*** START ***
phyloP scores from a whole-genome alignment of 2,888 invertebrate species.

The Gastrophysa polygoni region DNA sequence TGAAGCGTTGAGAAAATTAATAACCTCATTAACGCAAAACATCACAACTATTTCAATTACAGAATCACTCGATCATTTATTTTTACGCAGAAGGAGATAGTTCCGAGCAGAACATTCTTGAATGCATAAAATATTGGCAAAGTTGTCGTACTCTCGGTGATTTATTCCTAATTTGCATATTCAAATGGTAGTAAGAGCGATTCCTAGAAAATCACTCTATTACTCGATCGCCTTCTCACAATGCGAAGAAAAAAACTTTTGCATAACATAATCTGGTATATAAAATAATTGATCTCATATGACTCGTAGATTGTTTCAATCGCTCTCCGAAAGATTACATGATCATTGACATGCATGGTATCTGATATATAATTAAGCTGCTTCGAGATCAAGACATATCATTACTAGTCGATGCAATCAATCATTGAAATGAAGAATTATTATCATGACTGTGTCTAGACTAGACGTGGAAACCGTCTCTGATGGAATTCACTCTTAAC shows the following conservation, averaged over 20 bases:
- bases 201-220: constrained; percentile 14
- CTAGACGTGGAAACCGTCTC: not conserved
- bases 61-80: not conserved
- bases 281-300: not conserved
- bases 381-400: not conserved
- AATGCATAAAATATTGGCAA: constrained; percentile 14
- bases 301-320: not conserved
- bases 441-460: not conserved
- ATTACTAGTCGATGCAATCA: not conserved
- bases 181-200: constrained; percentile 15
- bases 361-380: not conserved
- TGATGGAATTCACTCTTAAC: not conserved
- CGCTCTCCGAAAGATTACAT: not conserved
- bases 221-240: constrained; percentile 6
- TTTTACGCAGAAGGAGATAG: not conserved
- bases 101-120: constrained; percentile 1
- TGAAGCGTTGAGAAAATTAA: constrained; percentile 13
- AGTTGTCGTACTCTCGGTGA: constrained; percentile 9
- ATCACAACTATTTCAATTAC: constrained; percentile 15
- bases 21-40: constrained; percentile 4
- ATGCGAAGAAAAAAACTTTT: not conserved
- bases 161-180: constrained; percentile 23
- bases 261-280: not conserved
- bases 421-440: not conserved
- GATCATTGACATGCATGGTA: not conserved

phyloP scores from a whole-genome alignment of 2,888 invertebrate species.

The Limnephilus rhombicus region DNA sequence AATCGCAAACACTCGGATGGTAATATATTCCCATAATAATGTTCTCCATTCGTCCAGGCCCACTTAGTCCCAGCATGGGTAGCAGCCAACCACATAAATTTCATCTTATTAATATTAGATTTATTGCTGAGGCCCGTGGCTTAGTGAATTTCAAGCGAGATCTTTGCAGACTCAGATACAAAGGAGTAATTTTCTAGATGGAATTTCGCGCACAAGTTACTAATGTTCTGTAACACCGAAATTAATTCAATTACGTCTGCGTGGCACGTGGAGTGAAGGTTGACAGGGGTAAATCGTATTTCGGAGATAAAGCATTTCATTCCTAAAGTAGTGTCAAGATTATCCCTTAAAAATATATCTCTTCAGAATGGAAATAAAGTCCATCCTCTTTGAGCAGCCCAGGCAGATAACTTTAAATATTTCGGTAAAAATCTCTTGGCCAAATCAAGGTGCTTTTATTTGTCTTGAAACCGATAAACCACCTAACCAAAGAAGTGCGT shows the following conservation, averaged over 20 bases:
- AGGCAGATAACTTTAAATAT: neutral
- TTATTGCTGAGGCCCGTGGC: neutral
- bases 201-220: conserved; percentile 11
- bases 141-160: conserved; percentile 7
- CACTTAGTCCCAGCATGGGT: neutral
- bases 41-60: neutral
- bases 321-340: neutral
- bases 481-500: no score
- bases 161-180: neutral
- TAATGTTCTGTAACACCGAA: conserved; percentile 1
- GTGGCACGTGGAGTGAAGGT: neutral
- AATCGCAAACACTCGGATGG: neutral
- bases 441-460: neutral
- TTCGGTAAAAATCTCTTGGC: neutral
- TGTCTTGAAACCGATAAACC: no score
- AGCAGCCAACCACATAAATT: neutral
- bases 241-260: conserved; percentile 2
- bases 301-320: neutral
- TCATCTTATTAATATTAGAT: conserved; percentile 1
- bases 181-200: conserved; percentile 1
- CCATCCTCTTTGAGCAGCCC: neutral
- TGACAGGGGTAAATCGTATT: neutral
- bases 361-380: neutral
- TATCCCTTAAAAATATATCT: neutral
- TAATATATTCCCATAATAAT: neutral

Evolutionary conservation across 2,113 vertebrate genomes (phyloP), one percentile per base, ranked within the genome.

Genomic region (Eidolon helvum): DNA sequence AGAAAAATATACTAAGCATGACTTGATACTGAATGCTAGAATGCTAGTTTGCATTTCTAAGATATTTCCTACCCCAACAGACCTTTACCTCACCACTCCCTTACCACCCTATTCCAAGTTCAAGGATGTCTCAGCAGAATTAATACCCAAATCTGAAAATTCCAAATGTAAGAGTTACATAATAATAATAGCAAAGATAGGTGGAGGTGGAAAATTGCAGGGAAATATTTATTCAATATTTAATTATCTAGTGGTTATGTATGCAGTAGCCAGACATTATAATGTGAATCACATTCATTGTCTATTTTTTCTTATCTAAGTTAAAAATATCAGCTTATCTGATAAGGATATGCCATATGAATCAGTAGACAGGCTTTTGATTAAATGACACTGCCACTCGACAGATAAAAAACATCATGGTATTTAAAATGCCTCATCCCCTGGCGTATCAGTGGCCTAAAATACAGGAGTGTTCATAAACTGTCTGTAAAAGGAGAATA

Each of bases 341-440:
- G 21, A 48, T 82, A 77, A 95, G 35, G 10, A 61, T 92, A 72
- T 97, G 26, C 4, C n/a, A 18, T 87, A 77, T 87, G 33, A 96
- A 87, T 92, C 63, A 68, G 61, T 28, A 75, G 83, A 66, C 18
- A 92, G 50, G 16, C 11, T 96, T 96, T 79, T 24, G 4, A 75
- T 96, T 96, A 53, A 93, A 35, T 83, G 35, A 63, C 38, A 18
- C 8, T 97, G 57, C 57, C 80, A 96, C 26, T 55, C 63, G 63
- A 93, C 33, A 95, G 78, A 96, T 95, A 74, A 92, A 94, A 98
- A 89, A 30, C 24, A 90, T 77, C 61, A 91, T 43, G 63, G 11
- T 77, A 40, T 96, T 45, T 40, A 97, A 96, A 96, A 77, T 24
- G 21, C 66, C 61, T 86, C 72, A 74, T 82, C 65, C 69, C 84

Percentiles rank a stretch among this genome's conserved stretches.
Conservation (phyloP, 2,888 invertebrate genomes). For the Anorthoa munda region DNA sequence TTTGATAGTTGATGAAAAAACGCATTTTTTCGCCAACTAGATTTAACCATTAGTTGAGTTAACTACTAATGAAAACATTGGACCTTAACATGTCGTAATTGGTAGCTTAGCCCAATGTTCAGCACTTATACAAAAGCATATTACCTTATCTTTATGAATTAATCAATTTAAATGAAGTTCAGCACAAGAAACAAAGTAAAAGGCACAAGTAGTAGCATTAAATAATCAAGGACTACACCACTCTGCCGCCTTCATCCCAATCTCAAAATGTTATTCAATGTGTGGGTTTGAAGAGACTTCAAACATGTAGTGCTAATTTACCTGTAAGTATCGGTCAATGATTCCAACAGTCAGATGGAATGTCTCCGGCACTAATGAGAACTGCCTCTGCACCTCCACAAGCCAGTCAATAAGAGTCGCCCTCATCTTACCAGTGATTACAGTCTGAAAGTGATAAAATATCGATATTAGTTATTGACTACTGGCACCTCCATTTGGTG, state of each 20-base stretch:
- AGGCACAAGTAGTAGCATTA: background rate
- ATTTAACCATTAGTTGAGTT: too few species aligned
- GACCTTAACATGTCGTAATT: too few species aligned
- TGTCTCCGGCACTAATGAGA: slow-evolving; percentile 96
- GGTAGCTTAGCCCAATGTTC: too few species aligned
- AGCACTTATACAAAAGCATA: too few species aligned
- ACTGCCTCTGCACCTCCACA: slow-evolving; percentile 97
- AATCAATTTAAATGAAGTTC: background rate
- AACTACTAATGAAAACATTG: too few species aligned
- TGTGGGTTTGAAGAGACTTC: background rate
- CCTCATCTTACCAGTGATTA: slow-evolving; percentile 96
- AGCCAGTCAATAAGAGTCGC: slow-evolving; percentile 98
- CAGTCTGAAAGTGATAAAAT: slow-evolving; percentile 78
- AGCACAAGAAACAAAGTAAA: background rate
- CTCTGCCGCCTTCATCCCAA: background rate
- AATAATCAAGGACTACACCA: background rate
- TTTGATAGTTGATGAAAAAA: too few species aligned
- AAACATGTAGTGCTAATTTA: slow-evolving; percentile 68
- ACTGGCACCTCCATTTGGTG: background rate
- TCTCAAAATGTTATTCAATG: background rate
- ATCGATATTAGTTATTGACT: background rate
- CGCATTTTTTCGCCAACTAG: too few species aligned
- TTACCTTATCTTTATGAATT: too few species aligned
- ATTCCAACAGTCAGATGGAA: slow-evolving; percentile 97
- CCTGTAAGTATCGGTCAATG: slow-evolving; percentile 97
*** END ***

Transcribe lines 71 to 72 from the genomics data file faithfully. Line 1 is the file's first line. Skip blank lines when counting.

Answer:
- ATTTAACCATTAGTTGAGTT: too few species aligned
- GACCTTAACATGTCGTAATT: too few species aligned